Post Profile






Scanning tunneling microscopy measurements identify active sites on catalysts

Chemistry live: Using a scanning tunneling microscope, researchers at the Technical University of Munich (TUM) were able for the very first time to witness in detail the activity of catalysts during an electro-chemical reaction. The measurements show how the surface structure of the catalysts influences their activity. The new analysis method can now be used to improve catalysts for the electrochemical industry.
read more

share

Related Posts


University of Illinois researchers develop AFM-IR for nanometer scale chemical identification

Academics / General Science : Science Codex

For more than 20 years, researchers have been using atomic force microscopy (AFM) to measure and characterize materials at the nanometer scale. However AFM-based measurements of chemistry and chemical properties of materials were ge...

Intestinal bacteria influence food allergies

Health : EurekAlert: Health

(Technical University of Munich (TUM)) Countless microorganisms live in the intestinal tract. Researchers at the Technical University of Munich (TUM) have been able to demonstrate that intestinal bacteria also play a role in determi...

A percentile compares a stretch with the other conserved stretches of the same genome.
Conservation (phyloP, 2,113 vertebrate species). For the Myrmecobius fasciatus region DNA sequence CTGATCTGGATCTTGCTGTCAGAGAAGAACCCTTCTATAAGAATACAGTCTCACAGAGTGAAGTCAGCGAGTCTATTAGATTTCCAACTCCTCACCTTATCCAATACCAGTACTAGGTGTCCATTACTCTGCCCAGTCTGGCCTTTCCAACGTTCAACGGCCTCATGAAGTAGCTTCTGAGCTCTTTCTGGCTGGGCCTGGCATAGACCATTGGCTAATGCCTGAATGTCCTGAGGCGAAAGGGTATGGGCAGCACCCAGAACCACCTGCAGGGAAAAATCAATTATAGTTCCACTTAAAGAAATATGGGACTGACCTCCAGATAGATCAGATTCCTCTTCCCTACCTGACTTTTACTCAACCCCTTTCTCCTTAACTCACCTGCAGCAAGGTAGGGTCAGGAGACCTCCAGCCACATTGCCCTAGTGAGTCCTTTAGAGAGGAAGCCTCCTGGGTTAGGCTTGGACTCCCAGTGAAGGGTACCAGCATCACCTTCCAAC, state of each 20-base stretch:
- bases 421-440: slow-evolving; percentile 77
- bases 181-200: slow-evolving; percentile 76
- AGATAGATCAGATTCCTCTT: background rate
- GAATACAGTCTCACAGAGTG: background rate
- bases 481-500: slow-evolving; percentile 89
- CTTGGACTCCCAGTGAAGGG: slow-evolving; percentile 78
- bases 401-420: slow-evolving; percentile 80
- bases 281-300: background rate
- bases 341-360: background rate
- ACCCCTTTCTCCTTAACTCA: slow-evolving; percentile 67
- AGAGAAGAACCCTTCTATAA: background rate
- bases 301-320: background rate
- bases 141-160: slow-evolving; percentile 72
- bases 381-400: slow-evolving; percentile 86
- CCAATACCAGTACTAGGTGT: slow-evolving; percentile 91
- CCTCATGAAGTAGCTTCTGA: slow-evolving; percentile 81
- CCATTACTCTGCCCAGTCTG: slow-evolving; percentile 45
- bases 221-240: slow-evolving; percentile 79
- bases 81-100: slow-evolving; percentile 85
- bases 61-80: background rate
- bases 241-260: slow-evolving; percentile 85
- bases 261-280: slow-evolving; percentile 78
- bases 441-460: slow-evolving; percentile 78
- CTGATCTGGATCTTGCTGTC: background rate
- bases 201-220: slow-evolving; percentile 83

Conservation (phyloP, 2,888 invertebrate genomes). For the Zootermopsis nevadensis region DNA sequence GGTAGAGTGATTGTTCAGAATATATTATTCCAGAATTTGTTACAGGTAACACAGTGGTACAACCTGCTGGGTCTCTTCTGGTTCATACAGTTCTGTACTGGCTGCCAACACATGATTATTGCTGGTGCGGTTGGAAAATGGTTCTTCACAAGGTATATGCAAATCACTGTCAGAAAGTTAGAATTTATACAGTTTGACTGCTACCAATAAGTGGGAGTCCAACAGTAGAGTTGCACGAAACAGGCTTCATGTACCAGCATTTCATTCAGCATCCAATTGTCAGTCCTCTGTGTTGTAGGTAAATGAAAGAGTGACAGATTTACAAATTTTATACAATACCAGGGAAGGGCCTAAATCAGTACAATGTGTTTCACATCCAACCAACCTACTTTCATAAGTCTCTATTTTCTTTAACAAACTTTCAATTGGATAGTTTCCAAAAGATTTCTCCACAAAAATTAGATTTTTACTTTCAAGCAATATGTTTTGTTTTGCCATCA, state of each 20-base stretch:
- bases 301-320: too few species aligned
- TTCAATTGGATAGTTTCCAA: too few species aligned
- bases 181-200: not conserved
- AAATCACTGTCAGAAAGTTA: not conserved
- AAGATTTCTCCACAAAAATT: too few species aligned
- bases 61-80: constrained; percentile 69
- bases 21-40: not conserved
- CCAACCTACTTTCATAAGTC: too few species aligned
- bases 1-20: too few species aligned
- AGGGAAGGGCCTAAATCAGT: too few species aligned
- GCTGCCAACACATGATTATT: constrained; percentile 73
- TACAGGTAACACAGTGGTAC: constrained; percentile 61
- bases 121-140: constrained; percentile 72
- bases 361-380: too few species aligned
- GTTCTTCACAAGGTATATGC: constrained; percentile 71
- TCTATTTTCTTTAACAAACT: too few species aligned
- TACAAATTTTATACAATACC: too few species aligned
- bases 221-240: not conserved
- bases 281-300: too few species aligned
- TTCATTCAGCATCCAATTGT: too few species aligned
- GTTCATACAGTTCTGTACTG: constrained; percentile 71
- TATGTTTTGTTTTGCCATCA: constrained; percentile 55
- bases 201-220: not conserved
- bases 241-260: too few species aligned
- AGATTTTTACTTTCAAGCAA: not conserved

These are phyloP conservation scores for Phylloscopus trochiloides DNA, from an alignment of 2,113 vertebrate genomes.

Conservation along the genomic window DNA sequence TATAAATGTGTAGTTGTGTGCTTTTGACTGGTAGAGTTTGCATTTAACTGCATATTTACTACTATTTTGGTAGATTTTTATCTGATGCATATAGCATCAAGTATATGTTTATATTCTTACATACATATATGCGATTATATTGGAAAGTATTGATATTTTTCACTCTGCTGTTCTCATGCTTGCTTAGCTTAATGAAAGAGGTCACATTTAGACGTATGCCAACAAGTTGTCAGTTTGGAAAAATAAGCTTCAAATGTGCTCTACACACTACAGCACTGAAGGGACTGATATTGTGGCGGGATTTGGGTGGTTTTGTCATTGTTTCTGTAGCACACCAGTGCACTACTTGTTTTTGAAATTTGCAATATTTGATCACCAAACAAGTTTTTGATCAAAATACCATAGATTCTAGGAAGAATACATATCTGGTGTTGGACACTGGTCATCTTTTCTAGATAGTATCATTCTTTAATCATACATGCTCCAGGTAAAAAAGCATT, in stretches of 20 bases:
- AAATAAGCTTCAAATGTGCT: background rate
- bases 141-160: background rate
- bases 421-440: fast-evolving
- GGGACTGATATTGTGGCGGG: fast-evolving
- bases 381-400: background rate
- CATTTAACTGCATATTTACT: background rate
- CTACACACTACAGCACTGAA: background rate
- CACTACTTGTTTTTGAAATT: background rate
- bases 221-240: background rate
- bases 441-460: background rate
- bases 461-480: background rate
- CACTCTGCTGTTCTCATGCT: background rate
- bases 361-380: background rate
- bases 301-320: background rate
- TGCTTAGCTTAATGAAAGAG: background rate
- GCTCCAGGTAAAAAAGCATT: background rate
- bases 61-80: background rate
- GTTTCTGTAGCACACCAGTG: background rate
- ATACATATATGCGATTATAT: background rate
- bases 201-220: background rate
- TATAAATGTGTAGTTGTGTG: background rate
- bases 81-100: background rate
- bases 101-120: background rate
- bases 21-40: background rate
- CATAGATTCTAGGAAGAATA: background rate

TUM and JGU activate new source of ultra-cold neutrons

Academics / General Science : EurekAlert: Technology Engineering

(Johannes Gutenberg Universitaet Mainz) Researchers from the Technical University of Munich (TUM) and Johannes Gutenberg University Mainz (JGU) have opened a new chapter in their long-standing collaboration concerning the generation...

Chemistry: Meteorite makes good catalyst

Academics : Nature

An iron-based mineral from a meteorite can catalyse a chemical reaction that splits water into oxygen and hydrogen, which can be used as fuel.Some naturally occurring metallic minerals are known to have catalytic activity. Kevin Siv...

Chemical hot spots

Academics / General Science : EurekAlert: Technology Engineering

(Technical University of Munich (TUM)) Chemistry live: using a scanning tunneling microscope, researchers at the Technical University of Munich were able for the very first time to witness in detail the activity of catalysts during ...

Comments


Copyright © 2016 Regator, LLC